Of course, the female needs to pair up with a male before it can start laying eggs, something that you have little control over, other than putting them in the same tank.

After the eggs are laid by the female, the male angelfish will fertilize them.

It is not enough to just wait for the angelfish eggs to hatch, you should also do the needful, otherwise they may not hatch.

That means maintaining proper conditions for hatching angelfish eggs, as described below.

·       Ideal Temperature – Angelfish is a tropical fish. As such, they require a temperature of 78-82 ° F. If the temperature is too low it will take longer to hatch, and if it is too high it may destroy the eggs.

·       Tank Size – You need at least a 20-gallon tank in order to breed angelfish; bigger is always better.

·       Ideal pH – The pH of the water should be between 6 and 8. Try to go for the lower end as angelfish prefers slightly acidic water.

·       Ample Oxygenation and Circulation – Like the adults, the eggs too need to breathe. Make sure you oxygenate the water using air pumps. Proper circulation ensures that the oxygenated water reaches the eggs; since the eggs are immobile, you have to bring the oxygen to them.

·       Spawning Area – The angelfish need an area to lay their eggs. Usually, they use the leaf of an aquarium plant, aquarium décor, filter, or even the tank surface. If you want to avoid this, you can get an angelfish breeding slate (or a breeding cone or mop). This makes it easy to transfer the eggs to another tank if required.

Angelfish have a reputation that they eat their young. When faced with stress, they may indeed feast on their eggs. So it may be a good idea to transfer the eggs to another tank once they have laid the eggs – remember, the eggs are fair game to other fish in the tank too.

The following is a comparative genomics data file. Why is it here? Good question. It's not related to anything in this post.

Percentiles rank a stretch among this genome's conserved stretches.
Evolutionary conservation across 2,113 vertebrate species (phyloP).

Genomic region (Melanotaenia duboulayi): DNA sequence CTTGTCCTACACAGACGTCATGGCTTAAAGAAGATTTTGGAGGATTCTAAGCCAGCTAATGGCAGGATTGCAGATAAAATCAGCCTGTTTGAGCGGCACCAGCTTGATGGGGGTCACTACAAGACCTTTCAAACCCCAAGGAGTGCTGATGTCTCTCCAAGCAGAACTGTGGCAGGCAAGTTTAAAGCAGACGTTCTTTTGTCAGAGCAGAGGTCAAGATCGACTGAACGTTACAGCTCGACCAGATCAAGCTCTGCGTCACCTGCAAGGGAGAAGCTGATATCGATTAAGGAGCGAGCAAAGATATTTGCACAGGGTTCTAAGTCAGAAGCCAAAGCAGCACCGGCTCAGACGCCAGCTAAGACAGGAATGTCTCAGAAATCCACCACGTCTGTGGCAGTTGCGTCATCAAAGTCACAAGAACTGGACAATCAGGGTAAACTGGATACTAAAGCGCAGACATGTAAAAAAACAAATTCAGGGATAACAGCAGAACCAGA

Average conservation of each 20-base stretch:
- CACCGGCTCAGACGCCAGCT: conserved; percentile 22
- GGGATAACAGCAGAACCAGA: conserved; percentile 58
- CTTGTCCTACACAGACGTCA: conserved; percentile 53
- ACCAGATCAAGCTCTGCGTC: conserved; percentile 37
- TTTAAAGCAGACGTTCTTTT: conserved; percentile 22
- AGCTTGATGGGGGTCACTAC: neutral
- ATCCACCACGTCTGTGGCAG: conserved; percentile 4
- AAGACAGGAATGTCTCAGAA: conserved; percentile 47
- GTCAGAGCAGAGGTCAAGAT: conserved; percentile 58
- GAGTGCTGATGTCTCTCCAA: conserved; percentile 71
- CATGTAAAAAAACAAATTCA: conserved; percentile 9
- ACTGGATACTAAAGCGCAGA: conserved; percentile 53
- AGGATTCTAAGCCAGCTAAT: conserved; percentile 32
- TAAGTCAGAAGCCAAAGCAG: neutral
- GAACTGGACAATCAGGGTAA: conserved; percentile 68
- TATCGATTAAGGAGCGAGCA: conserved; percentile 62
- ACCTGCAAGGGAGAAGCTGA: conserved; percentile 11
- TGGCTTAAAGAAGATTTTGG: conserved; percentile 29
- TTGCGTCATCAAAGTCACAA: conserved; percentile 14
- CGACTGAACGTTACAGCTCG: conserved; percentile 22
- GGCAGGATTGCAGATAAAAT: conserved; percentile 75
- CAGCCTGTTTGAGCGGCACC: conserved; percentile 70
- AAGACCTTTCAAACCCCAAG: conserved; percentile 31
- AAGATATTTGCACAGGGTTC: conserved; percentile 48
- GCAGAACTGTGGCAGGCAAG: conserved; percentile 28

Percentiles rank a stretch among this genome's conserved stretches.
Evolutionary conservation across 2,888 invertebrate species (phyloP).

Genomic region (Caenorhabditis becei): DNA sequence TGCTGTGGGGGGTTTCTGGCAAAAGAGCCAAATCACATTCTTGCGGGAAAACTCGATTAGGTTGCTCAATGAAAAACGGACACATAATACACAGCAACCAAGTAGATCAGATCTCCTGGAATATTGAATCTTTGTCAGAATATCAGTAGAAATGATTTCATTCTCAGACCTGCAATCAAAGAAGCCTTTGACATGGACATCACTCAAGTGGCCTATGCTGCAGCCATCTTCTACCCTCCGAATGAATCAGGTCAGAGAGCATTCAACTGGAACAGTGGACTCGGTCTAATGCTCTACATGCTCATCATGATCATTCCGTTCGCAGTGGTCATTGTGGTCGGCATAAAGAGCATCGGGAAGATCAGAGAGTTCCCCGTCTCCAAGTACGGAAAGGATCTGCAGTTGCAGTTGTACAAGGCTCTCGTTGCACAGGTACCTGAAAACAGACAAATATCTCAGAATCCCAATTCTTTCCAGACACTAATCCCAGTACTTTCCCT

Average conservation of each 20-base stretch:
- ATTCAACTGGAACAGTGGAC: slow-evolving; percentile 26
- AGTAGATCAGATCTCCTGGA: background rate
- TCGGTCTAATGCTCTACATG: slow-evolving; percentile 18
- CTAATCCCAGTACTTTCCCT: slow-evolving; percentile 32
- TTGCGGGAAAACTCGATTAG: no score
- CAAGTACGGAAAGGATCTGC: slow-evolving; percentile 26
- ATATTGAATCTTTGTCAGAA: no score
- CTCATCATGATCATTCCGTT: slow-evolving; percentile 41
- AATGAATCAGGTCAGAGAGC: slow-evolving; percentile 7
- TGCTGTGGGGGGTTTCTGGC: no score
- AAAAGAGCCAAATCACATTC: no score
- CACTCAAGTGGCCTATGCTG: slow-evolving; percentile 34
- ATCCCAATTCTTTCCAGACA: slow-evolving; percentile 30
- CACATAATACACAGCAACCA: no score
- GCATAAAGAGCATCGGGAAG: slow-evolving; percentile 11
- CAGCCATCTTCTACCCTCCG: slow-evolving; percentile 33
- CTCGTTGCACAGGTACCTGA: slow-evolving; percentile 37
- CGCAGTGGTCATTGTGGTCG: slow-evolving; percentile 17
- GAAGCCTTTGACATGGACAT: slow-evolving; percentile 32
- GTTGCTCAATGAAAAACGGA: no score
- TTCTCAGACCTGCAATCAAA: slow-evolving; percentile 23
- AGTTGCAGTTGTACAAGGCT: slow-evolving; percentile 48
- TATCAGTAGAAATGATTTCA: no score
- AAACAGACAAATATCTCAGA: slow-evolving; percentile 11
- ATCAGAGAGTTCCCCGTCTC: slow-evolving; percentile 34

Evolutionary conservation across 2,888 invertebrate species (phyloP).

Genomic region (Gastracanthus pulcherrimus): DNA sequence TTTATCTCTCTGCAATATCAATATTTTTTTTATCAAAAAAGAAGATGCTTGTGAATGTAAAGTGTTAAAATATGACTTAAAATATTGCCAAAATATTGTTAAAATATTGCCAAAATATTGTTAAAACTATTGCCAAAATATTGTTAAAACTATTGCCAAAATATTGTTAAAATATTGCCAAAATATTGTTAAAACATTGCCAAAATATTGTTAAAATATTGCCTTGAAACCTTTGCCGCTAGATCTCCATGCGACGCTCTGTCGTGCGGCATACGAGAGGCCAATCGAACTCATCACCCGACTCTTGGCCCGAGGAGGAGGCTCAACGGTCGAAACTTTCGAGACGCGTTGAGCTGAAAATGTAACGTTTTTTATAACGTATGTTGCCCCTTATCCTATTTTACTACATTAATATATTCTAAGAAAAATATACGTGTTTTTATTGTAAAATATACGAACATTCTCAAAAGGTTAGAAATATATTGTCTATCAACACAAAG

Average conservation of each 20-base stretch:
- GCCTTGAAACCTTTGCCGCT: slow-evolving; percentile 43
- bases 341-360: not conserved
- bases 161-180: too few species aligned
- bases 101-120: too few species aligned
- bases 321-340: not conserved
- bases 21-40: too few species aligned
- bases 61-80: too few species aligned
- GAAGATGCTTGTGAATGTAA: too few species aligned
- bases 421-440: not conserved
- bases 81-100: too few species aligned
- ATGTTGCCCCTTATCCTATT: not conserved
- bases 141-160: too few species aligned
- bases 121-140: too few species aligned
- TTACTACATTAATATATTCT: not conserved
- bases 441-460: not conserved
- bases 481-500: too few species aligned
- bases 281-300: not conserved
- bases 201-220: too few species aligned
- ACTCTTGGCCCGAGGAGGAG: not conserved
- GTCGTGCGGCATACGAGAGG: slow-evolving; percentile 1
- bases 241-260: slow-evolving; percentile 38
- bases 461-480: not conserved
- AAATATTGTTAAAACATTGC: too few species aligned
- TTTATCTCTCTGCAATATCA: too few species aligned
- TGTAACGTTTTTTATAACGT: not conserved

You really don’t need the parents to see through angelfish eggs hatching, as long as you keep the conditions optimal.

API Melafix

Also, not all eggs will be fertilized and you should remove the ones that aren’t to prevent fungal infection and decomposition. Eggs that are white or yellow should be removed.

You can prevent a fungal outbreak by using an effective anti-fungal such as methylene blue or API Melafix

Once the eggs hatch, the larvae will emerge but will still be attached to their spawning surface. They will have a yolk sac attached, which will be their source of nutrition. That means you don’t need to feed them at this time.

Aqueou Tropical Flakes

In about 5 days, the larvae will detach and become free-swimming fry, at which point you have to feed them. You can feed them small foods such as brine shrimp , infusoria or Aqueon Tropical Flakes

After some time, the angelfish fry will grow into a juvenile, then a young adult, and finally into a fully mature angelfish.


Now that you know how long it takes for angelfish eggs to hatch, you’ll know when it is time to welcome your tiny angelfish fry into the world. It will be a proud moment for you as an aquarium owner.

You shouldn’t stand idle while waiting though, as you need to keep the conditions optimal for angelfish breeding and eliminate threats to the eggs, such as infection, hypoxia, and even the parent angelfish.

If you do everything right, the angelfish eggs will hatch and your tank will be filled to the brim with wriggling angelfish fry, turning your aquarium into a nursery.

Thanks for reading.


Written by:

Pet Aquariums